Conclusion: James Curran, Des Freedman and Natalie Fenton
This book has two central themes. The ﬁrst is that a narrow, decontextualised focus on the technology of the internet leads to misperceiving its impact. This argument is illustrated, in the ﬁrst chapter, by looking at four sets of technologycentred predictions about how the internet would change society, and then examining what actually happened. The internet did not promote global understanding in the way that had been anticipated because the internet came to reﬂect the inequalities, linguistic division, conﬂicting values and interests of the real world. The internet did not spread and rejuvenate democracy in the way that had been promised, partly because authoritarian regimes usually found ways of controlling the internet, but also because alienation from the political process limited the internet’s emancipatory potential. The internet did not transform the economy, partly because the underlying dynamics of unequal competition that make for corporate concentration remained unchanged. Lastly, the internet did not inaugurate a renaissance of journalism; on the contrary, it enabled leading news brands to extend their ascendancy across technologies, while inducing a decline of quality not oﬀset, so far, by new forms of journalism. All four predictions were wrong because they inferred the impact of the internet from its technology and failed to grasp that the internet’s inﬂuence is ﬁltered through the structures and processes of society. This explains, it is argued, why the inﬂuence of the internet has varied in diﬀerent contexts. The second central theme of this book is that the internet itself is not con-
stituted solely by its technology but also by the way it is funded and organised, by the way it is designed, imagined and used, and by the way it is regulated and controlled. In the second chapter, devoted to the history of the internet, it is argued that the internet was originally shaped, after its military conception, by the values of science, counterculture and European public service. This largely pre-market formation was then overtaken by commercialisation and increasing state censorship. We are now in the midst of a battle for the ‘soul’ of the internet, which has a global dimension as well as a Western one. This second theme, concerned with inﬂuences on the internet, is developed
more fully in the second part of this book. Chapter 3 describes the lyrical, who
see the internet as a technology that promotes a new form of economy and a new state of being: one that abolishes scarcity in favour of abundance, replaces standardisation with diversity, and substitutes hierarchy with participation and democratisation. However, apart from a communitarian strand linked to non-commercial developments of the internet, these accounts are all based on a market model of the internet. What they overlook is the multiple distortions that a market-based internet has developed: corporate dominance, market concentration, controlling gatekeepers, employee exploitation, manipulative rights management, economic exclusion through ‘tethered appliances’ and encroachment upon the information commons. The internet market, on closer scrutiny, turns out to have many of the problems associated with unregulated capitalism. Should we, then, think the unthinkable and contemplate a diﬀerent way of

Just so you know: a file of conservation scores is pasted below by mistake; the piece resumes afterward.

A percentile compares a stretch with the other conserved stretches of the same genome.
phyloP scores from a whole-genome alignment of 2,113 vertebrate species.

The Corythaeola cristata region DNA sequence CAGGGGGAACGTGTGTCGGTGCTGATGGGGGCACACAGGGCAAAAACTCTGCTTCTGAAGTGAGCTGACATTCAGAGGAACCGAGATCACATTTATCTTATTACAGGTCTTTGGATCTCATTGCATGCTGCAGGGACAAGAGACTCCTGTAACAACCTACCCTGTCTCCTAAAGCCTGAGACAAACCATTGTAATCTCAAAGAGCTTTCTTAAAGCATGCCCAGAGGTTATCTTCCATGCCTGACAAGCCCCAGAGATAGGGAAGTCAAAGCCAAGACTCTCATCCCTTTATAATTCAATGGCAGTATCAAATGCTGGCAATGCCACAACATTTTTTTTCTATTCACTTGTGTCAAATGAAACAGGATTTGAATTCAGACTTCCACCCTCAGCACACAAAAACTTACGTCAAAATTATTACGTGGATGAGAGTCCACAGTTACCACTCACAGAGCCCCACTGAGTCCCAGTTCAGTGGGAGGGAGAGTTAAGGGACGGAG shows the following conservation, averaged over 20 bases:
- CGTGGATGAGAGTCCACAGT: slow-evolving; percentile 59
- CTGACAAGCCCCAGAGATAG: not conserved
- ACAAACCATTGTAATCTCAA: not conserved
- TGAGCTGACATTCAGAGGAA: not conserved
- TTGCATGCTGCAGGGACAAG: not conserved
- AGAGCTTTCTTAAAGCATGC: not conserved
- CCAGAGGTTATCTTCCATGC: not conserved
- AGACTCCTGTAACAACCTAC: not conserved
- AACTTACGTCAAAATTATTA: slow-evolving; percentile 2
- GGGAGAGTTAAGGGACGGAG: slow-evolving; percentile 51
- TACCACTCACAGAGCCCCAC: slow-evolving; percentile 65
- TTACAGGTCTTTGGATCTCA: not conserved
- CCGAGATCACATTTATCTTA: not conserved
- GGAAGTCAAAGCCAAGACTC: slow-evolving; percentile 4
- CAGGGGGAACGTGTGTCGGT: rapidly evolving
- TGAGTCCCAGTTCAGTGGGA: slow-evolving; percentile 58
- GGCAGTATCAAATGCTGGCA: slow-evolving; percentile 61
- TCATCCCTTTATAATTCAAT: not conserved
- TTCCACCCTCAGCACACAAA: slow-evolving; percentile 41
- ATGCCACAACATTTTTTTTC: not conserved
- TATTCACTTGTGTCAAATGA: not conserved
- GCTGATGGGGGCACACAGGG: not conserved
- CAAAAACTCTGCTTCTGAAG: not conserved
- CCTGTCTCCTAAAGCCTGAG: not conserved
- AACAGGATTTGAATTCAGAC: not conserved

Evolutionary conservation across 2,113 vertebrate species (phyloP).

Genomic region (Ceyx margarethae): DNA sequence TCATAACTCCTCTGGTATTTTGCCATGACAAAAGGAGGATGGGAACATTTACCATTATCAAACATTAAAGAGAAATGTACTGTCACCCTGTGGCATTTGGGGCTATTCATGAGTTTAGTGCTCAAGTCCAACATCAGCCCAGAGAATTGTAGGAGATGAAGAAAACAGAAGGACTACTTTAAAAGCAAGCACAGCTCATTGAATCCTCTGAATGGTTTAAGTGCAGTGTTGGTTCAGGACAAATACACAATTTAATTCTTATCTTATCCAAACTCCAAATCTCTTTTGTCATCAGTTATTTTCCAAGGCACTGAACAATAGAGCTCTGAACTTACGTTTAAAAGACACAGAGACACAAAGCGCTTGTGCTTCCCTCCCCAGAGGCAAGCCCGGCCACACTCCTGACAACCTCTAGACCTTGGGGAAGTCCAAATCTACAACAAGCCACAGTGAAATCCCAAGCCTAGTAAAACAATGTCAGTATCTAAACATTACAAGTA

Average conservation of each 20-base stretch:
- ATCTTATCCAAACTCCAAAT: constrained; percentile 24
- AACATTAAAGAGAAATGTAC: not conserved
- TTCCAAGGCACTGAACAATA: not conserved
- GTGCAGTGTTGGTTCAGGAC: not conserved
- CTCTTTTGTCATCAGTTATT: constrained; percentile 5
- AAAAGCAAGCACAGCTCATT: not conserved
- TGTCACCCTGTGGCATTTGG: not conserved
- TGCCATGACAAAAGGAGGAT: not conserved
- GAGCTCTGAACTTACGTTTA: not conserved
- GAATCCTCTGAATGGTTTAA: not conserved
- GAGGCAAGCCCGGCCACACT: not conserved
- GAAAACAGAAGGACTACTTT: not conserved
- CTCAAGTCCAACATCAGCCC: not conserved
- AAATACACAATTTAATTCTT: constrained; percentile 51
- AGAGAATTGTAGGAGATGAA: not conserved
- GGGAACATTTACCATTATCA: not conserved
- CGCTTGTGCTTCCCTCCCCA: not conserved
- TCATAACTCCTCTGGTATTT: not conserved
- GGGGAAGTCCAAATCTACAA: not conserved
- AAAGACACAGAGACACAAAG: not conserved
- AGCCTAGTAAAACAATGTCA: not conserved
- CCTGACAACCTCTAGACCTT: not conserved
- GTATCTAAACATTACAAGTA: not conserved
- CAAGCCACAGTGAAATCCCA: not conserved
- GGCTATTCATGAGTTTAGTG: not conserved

managing the internet? This seems to disrespect the much-lauded system we have now. This system is said to be ideal because it entails soft governance rather than oppressive state control, self-regulation through experts and users rather than a regime of oppressive bureaucracy. But recent analysis has shed light on what this complacent self-presentation conceals. In fact Western governments are not as absent as they appear to be, and retain a strategic oversight over computer networks that have increasing military and economic signiﬁcance. This can take the form of arbitrary interventions, as when the US government exerted pressure on credit card companies to refuse payments to WikiLeaks in a bid to muzzle its embarrassing disclosures. Furthermore, control of the internet is increasingly vested in powerful internet corporations, supported by software and hardware restrictions. Self-regulation frequently means corporate regulation in a form that can threaten the freedom and public-good features of the net. So it is now legitimate to consider whether a better system of regulation – independent of government and market control – should be preferred. To this we shall return. Chapters 5 and 6 focus on the spectacular rise of social media, which has led
to speculation that they will profoundly change social relations. Technology that gives a means of communication to individuals and social networks, it is reasoned, must be collectively empowering. Positive concepts like autonomy, access, participation, multiplicity and pluralism are regularly invoked to reinforce this image of a transformative force. While it is true that social media provide a pleasurable means of self-expression and social connection, enable people to answer back to citadels of media power and in certain situations (as in Iran) may support the creation of a radical counter-public, Chapter 5 introduces a sceptical note. Social media are more often about individual than collective emancipation, about presenting self (frequently in consumerist or individualising terms) rather than changing society, about entertainment and leisure rather than political communication (still dominated by old media) and about social agendas shaped by elites and corporate power rather than a radical alternative. For example, than on
political change. Social media, in other words, are shaped by the wider environment in which they are situated rather than functioning as an autonomous force transforming society. What, then, is the connection between the internet and radical politics?